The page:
« A habit is a choice that we deliberately made at some point, and then stop thinking about, but continuously doing, often every day.” Charles Dunhigg, in the Power of Habit
How is the challenge going so far? After having shared the recipe for a successful habit change, let’s dig the science behind habit formation.
A habit is an action we do repeatedly and mindlessly. We have been doing it for such a long time that we do not really remember how it started at first place or very vaguely. However, understanding why and how we do what we do proves to be critical when it comes to implementing new and more useful routines in our lives. We often think that we know how our “bad” habits started. Yet, we do not manage to change them.
To help implementing the new habit, it is important to gain awareness of what caused the behaviour.
The habit loop
In The Power of Habit, Charles Dunhigg shows through different studies the process of habit formation that he calls habit loop and how understanding this process is useful to manage changing habits we consider “bad”.
The loop is composed of:
– the cue that triggers the routine / habit;
– the routine or the repeated behaviour;
– the reward that is the gratification coming as a consequence of the elements before;
– the anticipation for the reward generates a craving for the reward.
In this experiment, a monkey sees a pattern on a screen then pulls a lever that delivers blackberry juice. After several weeks of this experiment, the monkey would start salivating as soon as the pattern would appear on the screen and would get depressed or very angry when there was no juice. The monkey was craving for the juice.
What can we take away from this experiment?
- Repetition leads to expectation for the reward
- When the cue is associated with the reward, there is a craving
- Craving is a key element in the loop: the habit starts whenever there is a craving.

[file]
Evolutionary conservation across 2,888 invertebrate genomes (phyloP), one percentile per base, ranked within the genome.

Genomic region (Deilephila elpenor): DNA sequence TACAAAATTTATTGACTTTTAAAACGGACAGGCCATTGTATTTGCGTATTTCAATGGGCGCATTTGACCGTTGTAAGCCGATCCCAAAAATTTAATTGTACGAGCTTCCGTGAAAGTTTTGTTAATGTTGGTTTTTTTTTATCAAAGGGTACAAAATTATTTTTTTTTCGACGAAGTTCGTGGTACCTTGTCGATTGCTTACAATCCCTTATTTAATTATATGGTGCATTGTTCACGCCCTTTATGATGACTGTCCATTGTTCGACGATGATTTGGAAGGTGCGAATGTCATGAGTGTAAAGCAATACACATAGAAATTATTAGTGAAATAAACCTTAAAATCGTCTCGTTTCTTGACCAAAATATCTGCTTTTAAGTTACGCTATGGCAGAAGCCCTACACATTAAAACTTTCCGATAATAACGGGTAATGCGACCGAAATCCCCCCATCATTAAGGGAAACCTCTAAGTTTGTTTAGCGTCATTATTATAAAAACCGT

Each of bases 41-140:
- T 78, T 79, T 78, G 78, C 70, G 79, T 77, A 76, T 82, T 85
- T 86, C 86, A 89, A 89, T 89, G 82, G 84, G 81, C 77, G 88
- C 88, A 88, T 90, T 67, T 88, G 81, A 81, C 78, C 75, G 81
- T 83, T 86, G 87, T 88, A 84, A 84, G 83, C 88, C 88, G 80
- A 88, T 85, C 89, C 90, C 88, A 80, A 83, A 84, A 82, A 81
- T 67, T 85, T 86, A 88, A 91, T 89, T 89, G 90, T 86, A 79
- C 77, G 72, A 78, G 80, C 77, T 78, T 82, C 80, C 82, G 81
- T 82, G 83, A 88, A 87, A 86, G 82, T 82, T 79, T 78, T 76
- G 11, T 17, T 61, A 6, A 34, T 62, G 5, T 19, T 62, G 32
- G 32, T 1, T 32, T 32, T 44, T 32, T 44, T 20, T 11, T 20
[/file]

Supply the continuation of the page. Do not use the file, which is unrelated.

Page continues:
We all have felt disappointed after an expectation that was not met. It feels like a punishment.
Have you ever successfully changed a habit by feeling you were punishing yourself?
Is being grumpy usual whenever you modify a routine?
The explanation is simple: your brain is used to your old ways. So it will keep asking for the reward : “I need X, why don’t you give me X? Give me X!”
Does that mean that change is impossible? Not if you take the time to analyse your loop.
Audit your habit
Every habit has its own loop that needs to be understood. In order to lead the audit successfully, keep track of your habit for at least 7 days as you need to identify the patterns.
1. Isolate every element of the loop
by answering the following questions:
– What is the habit I want to quit? (routine) This is the easiest part: the behaviour you want to change.
– What are the external / internal elements at the origin of the routine? (cues)
You need to know what causes you to [routine]. Answer the following questions :
- Where are you?
- What time is it?
- What is your emotional state?
- Are you alone or with other people?
- What are your previous actions/thoughts?
– What am I craving for? (Nature of reward) What generally happens after the routine? Do you feel happy? Motivated? Energetic ? Company?
2. Replace the routine:
How can you get the same reward differently? Try new routines and see if you feel satisfied afterwards.
If you lead committedly this habit audit, you will have the keys to build up a successful strategy to get rid of the unwanted habit.
How does it work concretely?
Matthew drinks an average of 2 litres of soda a day. Every time he sips a glass of his favourite soda, the fuzzy, bubbly sensation in his mouth provokes an energy rush that decreases after two hours. He wants to stop drinking soda and audited his habits for 10 days. By reviewing what he wrote, he acknowledged that:
- he had the urge to drink soda around the hours 11, 14 and 17.00
- he is tired and would start yawning around those times
- he feels very energetic after his 2 soda cans.
His first hypothesis is that he was looking for a higher energy level by drinking a soda.
How can he get it differently? He tried different things for a month: talk to a colleague on a phone, going for a walk, drinking water and eating a banana. The most efficient was drinking water regularly and eating a fruit.
Decision, beliefs and action
Charles Dunhigg concludes his book by saying that “your habits are what you chose them to be “. The decision to change and motivation are indeed very important. However, the strong belief that change can happen is essential. This is where everything starts: the decision of doing anything will be reinforced by the belief in your success. You will keep the motivation level high because you know that you will succeed. Your actions will stay congruent to the belief. Saying sentences like: “I will never manage to change” will drag you down.
How can you reinforce your beliefs?
- Ask several people who did what you want to do how they did, ask about their strategy. Their success can inspire you.
- Write a belief you would like to have and repeat it to you daily as a mantra.
- Look for everything that proves you this belief is true.
Henri Ford said “Whether you think you can, or you think you can’t–you’re right.”
Can you pick a habit that is bothering you and audit it for 7 days? Share your result with us and start the change!